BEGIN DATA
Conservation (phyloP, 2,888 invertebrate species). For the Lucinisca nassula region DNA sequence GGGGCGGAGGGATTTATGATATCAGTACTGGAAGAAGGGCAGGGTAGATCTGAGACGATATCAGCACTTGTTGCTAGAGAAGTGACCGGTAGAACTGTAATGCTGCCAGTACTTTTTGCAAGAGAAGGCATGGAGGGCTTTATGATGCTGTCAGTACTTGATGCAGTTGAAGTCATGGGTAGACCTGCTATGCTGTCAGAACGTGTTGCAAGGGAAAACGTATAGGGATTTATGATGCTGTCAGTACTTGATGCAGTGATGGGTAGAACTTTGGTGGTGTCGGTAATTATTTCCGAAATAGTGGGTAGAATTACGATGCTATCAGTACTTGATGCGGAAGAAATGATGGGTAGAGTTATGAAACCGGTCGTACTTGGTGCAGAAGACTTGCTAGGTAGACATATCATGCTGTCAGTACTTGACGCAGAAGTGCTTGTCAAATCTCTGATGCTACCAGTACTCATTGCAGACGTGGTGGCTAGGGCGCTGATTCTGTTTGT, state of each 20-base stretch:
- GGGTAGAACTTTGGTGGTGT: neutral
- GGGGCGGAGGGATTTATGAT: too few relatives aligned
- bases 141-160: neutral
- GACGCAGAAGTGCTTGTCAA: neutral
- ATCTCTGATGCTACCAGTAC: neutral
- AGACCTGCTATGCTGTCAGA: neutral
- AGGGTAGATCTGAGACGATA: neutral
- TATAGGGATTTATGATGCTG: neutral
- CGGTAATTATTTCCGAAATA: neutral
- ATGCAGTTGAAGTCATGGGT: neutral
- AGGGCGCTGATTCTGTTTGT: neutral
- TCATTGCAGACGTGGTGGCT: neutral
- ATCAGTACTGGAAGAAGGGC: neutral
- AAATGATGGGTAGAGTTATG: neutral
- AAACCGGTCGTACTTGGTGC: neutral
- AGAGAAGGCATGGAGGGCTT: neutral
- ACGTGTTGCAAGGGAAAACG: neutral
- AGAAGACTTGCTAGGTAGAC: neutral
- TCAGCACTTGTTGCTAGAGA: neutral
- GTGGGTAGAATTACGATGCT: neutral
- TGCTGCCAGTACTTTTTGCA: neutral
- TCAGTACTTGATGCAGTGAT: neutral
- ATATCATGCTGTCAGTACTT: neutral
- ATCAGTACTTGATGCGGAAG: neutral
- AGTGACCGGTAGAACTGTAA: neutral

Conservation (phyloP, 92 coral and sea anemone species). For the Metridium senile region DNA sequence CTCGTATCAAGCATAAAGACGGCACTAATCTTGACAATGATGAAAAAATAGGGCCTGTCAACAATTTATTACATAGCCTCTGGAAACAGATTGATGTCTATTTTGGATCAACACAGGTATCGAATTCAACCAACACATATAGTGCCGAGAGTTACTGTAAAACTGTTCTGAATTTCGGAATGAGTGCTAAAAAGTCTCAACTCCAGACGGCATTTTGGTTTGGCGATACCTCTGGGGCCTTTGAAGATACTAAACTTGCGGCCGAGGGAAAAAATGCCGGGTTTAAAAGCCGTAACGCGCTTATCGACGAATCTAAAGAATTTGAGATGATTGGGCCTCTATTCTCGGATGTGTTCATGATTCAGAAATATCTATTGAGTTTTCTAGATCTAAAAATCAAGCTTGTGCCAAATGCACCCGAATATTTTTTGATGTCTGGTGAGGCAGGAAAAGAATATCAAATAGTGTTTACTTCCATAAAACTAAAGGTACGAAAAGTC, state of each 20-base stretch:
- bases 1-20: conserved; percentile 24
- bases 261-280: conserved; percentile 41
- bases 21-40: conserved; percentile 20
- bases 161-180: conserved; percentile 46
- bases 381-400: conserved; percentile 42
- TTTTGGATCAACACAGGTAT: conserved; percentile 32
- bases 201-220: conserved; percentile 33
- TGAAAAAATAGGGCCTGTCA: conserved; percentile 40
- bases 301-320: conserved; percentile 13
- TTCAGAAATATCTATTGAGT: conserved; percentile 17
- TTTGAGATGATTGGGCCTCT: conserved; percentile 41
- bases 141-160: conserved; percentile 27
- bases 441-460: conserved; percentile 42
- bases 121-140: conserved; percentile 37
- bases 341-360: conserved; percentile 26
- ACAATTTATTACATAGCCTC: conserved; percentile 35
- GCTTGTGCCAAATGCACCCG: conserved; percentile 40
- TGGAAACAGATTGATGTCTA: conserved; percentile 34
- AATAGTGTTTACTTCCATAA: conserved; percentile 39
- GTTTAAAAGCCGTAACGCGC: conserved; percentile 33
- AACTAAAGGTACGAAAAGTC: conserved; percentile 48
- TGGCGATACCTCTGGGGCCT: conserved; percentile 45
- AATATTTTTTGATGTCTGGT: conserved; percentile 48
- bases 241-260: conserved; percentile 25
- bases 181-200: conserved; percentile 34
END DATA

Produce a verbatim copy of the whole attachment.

Conservation (phyloP, 2,888 invertebrate species). For the Lucinisca nassula region DNA sequence GGGGCGGAGGGATTTATGATATCAGTACTGGAAGAAGGGCAGGGTAGATCTGAGACGATATCAGCACTTGTTGCTAGAGAAGTGACCGGTAGAACTGTAATGCTGCCAGTACTTTTTGCAAGAGAAGGCATGGAGGGCTTTATGATGCTGTCAGTACTTGATGCAGTTGAAGTCATGGGTAGACCTGCTATGCTGTCAGAACGTGTTGCAAGGGAAAACGTATAGGGATTTATGATGCTGTCAGTACTTGATGCAGTGATGGGTAGAACTTTGGTGGTGTCGGTAATTATTTCCGAAATAGTGGGTAGAATTACGATGCTATCAGTACTTGATGCGGAAGAAATGATGGGTAGAGTTATGAAACCGGTCGTACTTGGTGCAGAAGACTTGCTAGGTAGACATATCATGCTGTCAGTACTTGACGCAGAAGTGCTTGTCAAATCTCTGATGCTACCAGTACTCATTGCAGACGTGGTGGCTAGGGCGCTGATTCTGTTTGT, state of each 20-base stretch:
- GGGTAGAACTTTGGTGGTGT: neutral
- GGGGCGGAGGGATTTATGAT: too few relatives aligned
- bases 141-160: neutral
- GACGCAGAAGTGCTTGTCAA: neutral
- ATCTCTGATGCTACCAGTAC: neutral
- AGACCTGCTATGCTGTCAGA: neutral
- AGGGTAGATCTGAGACGATA: neutral
- TATAGGGATTTATGATGCTG: neutral
- CGGTAATTATTTCCGAAATA: neutral
- ATGCAGTTGAAGTCATGGGT: neutral
- AGGGCGCTGATTCTGTTTGT: neutral
- TCATTGCAGACGTGGTGGCT: neutral
- ATCAGTACTGGAAGAAGGGC: neutral
- AAATGATGGGTAGAGTTATG: neutral
- AAACCGGTCGTACTTGGTGC: neutral
- AGAGAAGGCATGGAGGGCTT: neutral
- ACGTGTTGCAAGGGAAAACG: neutral
- AGAAGACTTGCTAGGTAGAC: neutral
- TCAGCACTTGTTGCTAGAGA: neutral
- GTGGGTAGAATTACGATGCT: neutral
- TGCTGCCAGTACTTTTTGCA: neutral
- TCAGTACTTGATGCAGTGAT: neutral
- ATATCATGCTGTCAGTACTT: neutral
- ATCAGTACTTGATGCGGAAG: neutral
- AGTGACCGGTAGAACTGTAA: neutral

Conservation (phyloP, 92 coral and sea anemone species). For the Metridium senile region DNA sequence CTCGTATCAAGCATAAAGACGGCACTAATCTTGACAATGATGAAAAAATAGGGCCTGTCAACAATTTATTACATAGCCTCTGGAAACAGATTGATGTCTATTTTGGATCAACACAGGTATCGAATTCAACCAACACATATAGTGCCGAGAGTTACTGTAAAACTGTTCTGAATTTCGGAATGAGTGCTAAAAAGTCTCAACTCCAGACGGCATTTTGGTTTGGCGATACCTCTGGGGCCTTTGAAGATACTAAACTTGCGGCCGAGGGAAAAAATGCCGGGTTTAAAAGCCGTAACGCGCTTATCGACGAATCTAAAGAATTTGAGATGATTGGGCCTCTATTCTCGGATGTGTTCATGATTCAGAAATATCTATTGAGTTTTCTAGATCTAAAAATCAAGCTTGTGCCAAATGCACCCGAATATTTTTTGATGTCTGGTGAGGCAGGAAAAGAATATCAAATAGTGTTTACTTCCATAAAACTAAAGGTACGAAAAGTC, state of each 20-base stretch:
- bases 1-20: conserved; percentile 24
- bases 261-280: conserved; percentile 41
- bases 21-40: conserved; percentile 20
- bases 161-180: conserved; percentile 46
- bases 381-400: conserved; percentile 42
- TTTTGGATCAACACAGGTAT: conserved; percentile 32
- bases 201-220: conserved; percentile 33
- TGAAAAAATAGGGCCTGTCA: conserved; percentile 40
- bases 301-320: conserved; percentile 13
- TTCAGAAATATCTATTGAGT: conserved; percentile 17
- TTTGAGATGATTGGGCCTCT: conserved; percentile 41
- bases 141-160: conserved; percentile 27
- bases 441-460: conserved; percentile 42
- bases 121-140: conserved; percentile 37
- bases 341-360: conserved; percentile 26
- ACAATTTATTACATAGCCTC: conserved; percentile 35
- GCTTGTGCCAAATGCACCCG: conserved; percentile 40
- TGGAAACAGATTGATGTCTA: conserved; percentile 34
- AATAGTGTTTACTTCCATAA: conserved; percentile 39
- GTTTAAAAGCCGTAACGCGC: conserved; percentile 33
- AACTAAAGGTACGAAAAGTC: conserved; percentile 48
- TGGCGATACCTCTGGGGCCT: conserved; percentile 45
- AATATTTTTTGATGTCTGGT: conserved; percentile 48
- bases 241-260: conserved; percentile 25
- bases 181-200: conserved; percentile 34